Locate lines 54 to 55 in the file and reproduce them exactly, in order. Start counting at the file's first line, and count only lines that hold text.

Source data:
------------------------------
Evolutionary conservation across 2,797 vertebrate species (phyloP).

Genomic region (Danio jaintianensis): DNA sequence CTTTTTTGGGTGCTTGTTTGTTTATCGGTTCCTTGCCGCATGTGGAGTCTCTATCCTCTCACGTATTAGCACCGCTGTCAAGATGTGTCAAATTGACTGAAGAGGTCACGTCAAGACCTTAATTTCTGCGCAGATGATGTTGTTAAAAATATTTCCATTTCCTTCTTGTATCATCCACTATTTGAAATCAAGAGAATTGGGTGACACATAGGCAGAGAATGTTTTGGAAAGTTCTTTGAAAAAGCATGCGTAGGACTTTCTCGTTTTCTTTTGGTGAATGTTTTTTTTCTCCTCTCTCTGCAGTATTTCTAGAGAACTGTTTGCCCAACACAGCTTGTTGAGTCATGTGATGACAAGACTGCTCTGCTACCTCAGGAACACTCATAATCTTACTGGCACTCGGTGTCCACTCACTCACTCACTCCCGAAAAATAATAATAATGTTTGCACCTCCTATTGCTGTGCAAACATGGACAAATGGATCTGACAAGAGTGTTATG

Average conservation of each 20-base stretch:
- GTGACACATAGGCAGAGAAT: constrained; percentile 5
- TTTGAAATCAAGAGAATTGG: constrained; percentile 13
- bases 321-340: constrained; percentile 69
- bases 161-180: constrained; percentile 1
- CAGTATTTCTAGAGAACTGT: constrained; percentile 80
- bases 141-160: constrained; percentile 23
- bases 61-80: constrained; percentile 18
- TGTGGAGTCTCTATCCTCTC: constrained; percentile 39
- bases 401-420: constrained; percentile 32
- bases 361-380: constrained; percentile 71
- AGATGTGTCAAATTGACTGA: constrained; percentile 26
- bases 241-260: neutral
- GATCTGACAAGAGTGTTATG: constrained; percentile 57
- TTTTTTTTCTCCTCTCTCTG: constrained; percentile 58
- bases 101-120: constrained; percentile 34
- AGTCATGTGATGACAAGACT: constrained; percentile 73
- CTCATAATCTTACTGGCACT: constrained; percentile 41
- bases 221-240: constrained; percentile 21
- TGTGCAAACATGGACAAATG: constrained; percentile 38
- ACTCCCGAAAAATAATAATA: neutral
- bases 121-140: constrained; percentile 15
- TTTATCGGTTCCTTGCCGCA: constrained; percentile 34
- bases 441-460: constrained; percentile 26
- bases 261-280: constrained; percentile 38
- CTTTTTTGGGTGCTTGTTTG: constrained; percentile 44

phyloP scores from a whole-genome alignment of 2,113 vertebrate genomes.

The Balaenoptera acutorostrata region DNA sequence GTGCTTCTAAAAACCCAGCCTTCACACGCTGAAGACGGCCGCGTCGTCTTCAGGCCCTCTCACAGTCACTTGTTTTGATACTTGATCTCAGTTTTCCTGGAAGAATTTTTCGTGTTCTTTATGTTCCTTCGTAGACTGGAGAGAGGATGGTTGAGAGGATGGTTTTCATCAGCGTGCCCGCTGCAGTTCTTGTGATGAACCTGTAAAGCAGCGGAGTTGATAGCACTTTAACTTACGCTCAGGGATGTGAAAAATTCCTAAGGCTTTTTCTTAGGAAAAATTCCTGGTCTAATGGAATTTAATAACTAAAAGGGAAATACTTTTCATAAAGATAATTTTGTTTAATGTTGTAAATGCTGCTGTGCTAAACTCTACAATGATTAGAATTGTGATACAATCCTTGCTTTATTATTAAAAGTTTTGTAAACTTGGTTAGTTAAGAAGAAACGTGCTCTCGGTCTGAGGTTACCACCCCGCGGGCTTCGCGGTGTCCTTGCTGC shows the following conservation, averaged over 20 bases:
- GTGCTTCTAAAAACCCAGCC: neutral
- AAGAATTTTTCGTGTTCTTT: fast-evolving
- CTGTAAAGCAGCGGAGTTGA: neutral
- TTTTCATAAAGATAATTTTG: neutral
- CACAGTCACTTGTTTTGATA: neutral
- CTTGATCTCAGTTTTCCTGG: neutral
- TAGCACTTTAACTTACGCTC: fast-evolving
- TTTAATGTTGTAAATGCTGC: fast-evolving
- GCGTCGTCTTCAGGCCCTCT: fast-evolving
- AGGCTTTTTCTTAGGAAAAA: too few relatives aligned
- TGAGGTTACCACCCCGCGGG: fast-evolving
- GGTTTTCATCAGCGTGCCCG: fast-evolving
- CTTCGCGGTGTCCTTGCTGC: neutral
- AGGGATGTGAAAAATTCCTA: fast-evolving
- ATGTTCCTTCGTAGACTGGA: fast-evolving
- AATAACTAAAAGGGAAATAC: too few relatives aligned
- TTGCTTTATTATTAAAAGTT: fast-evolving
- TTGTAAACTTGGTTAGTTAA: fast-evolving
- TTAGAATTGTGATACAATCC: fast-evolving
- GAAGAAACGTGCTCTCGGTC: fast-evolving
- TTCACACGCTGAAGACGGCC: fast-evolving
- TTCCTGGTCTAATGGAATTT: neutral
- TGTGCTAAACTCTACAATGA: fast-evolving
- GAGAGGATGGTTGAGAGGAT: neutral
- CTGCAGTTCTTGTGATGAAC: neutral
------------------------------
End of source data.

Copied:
- GAGAGGATGGTTGAGAGGAT: neutral
- CTGCAGTTCTTGTGATGAAC: neutral